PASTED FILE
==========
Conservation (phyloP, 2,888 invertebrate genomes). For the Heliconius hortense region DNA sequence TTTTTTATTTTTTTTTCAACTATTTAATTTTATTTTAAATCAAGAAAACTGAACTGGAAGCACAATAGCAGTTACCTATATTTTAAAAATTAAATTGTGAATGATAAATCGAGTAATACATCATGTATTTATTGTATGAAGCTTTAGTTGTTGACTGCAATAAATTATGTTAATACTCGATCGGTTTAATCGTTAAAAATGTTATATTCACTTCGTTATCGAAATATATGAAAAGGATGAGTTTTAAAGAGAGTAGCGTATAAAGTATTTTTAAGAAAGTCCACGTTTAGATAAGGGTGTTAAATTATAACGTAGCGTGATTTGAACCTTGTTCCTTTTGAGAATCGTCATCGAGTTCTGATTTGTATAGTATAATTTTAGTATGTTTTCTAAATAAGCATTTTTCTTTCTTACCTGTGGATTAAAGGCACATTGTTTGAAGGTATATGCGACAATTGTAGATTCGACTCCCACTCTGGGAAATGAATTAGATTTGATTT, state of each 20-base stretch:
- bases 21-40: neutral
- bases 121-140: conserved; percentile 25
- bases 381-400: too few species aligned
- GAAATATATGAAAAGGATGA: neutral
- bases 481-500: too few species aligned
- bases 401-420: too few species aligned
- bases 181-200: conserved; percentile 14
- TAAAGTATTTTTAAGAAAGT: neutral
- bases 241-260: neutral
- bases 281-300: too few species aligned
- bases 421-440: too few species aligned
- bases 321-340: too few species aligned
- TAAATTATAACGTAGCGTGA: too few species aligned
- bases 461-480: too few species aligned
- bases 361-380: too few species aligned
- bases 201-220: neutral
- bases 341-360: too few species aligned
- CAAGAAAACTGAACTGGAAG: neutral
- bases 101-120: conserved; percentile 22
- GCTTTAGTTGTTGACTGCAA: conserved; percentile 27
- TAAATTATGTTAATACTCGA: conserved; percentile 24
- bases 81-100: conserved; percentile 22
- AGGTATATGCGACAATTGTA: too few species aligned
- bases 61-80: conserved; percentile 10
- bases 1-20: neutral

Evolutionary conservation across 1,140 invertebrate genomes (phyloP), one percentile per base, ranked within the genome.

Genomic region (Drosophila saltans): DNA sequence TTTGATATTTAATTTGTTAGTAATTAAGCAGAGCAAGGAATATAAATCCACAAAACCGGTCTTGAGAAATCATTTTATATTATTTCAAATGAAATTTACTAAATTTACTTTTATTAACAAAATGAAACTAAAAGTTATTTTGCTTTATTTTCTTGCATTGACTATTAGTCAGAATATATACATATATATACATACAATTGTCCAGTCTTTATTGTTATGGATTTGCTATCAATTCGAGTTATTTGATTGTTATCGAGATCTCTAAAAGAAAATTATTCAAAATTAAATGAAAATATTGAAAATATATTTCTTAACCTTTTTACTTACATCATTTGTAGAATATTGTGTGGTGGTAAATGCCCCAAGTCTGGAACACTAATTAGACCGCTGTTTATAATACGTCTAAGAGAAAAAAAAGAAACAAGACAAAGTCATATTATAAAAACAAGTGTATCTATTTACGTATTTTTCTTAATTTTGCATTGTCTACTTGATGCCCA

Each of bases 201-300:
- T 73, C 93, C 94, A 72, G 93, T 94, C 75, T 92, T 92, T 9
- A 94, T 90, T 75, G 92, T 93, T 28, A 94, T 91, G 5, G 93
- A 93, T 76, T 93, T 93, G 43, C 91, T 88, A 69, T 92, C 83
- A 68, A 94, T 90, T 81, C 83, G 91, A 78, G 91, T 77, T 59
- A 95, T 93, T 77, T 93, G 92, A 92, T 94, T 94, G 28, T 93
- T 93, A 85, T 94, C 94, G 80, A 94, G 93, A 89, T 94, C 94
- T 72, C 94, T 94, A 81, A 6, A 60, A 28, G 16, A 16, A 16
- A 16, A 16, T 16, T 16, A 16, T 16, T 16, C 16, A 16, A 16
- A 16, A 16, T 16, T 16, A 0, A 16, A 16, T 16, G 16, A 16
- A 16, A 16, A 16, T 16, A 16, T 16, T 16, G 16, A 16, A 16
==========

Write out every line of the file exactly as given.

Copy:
Conservation (phyloP, 2,888 invertebrate genomes). For the Heliconius hortense region DNA sequence TTTTTTATTTTTTTTTCAACTATTTAATTTTATTTTAAATCAAGAAAACTGAACTGGAAGCACAATAGCAGTTACCTATATTTTAAAAATTAAATTGTGAATGATAAATCGAGTAATACATCATGTATTTATTGTATGAAGCTTTAGTTGTTGACTGCAATAAATTATGTTAATACTCGATCGGTTTAATCGTTAAAAATGTTATATTCACTTCGTTATCGAAATATATGAAAAGGATGAGTTTTAAAGAGAGTAGCGTATAAAGTATTTTTAAGAAAGTCCACGTTTAGATAAGGGTGTTAAATTATAACGTAGCGTGATTTGAACCTTGTTCCTTTTGAGAATCGTCATCGAGTTCTGATTTGTATAGTATAATTTTAGTATGTTTTCTAAATAAGCATTTTTCTTTCTTACCTGTGGATTAAAGGCACATTGTTTGAAGGTATATGCGACAATTGTAGATTCGACTCCCACTCTGGGAAATGAATTAGATTTGATTT, state of each 20-base stretch:
- bases 21-40: neutral
- bases 121-140: conserved; percentile 25
- bases 381-400: too few species aligned
- GAAATATATGAAAAGGATGA: neutral
- bases 481-500: too few species aligned
- bases 401-420: too few species aligned
- bases 181-200: conserved; percentile 14
- TAAAGTATTTTTAAGAAAGT: neutral
- bases 241-260: neutral
- bases 281-300: too few species aligned
- bases 421-440: too few species aligned
- bases 321-340: too few species aligned
- TAAATTATAACGTAGCGTGA: too few species aligned
- bases 461-480: too few species aligned
- bases 361-380: too few species aligned
- bases 201-220: neutral
- bases 341-360: too few species aligned
- CAAGAAAACTGAACTGGAAG: neutral
- bases 101-120: conserved; percentile 22
- GCTTTAGTTGTTGACTGCAA: conserved; percentile 27
- TAAATTATGTTAATACTCGA: conserved; percentile 24
- bases 81-100: conserved; percentile 22
- AGGTATATGCGACAATTGTA: too few species aligned
- bases 61-80: conserved; percentile 10
- bases 1-20: neutral

Evolutionary conservation across 1,140 invertebrate genomes (phyloP), one percentile per base, ranked within the genome.

Genomic region (Drosophila saltans): DNA sequence TTTGATATTTAATTTGTTAGTAATTAAGCAGAGCAAGGAATATAAATCCACAAAACCGGTCTTGAGAAATCATTTTATATTATTTCAAATGAAATTTACTAAATTTACTTTTATTAACAAAATGAAACTAAAAGTTATTTTGCTTTATTTTCTTGCATTGACTATTAGTCAGAATATATACATATATATACATACAATTGTCCAGTCTTTATTGTTATGGATTTGCTATCAATTCGAGTTATTTGATTGTTATCGAGATCTCTAAAAGAAAATTATTCAAAATTAAATGAAAATATTGAAAATATATTTCTTAACCTTTTTACTTACATCATTTGTAGAATATTGTGTGGTGGTAAATGCCCCAAGTCTGGAACACTAATTAGACCGCTGTTTATAATACGTCTAAGAGAAAAAAAAGAAACAAGACAAAGTCATATTATAAAAACAAGTGTATCTATTTACGTATTTTTCTTAATTTTGCATTGTCTACTTGATGCCCA

Each of bases 201-300:
- T 73, C 93, C 94, A 72, G 93, T 94, C 75, T 92, T 92, T 9
- A 94, T 90, T 75, G 92, T 93, T 28, A 94, T 91, G 5, G 93
- A 93, T 76, T 93, T 93, G 43, C 91, T 88, A 69, T 92, C 83
- A 68, A 94, T 90, T 81, C 83, G 91, A 78, G 91, T 77, T 59
- A 95, T 93, T 77, T 93, G 92, A 92, T 94, T 94, G 28, T 93
- T 93, A 85, T 94, C 94, G 80, A 94, G 93, A 89, T 94, C 94
- T 72, C 94, T 94, A 81, A 6, A 60, A 28, G 16, A 16, A 16
- A 16, A 16, T 16, T 16, A 16, T 16, T 16, C 16, A 16, A 16
- A 16, A 16, T 16, T 16, A 0, A 16, A 16, T 16, G 16, A 16
- A 16, A 16, A 16, T 16, A 16, T 16, T 16, G 16, A 16, A 16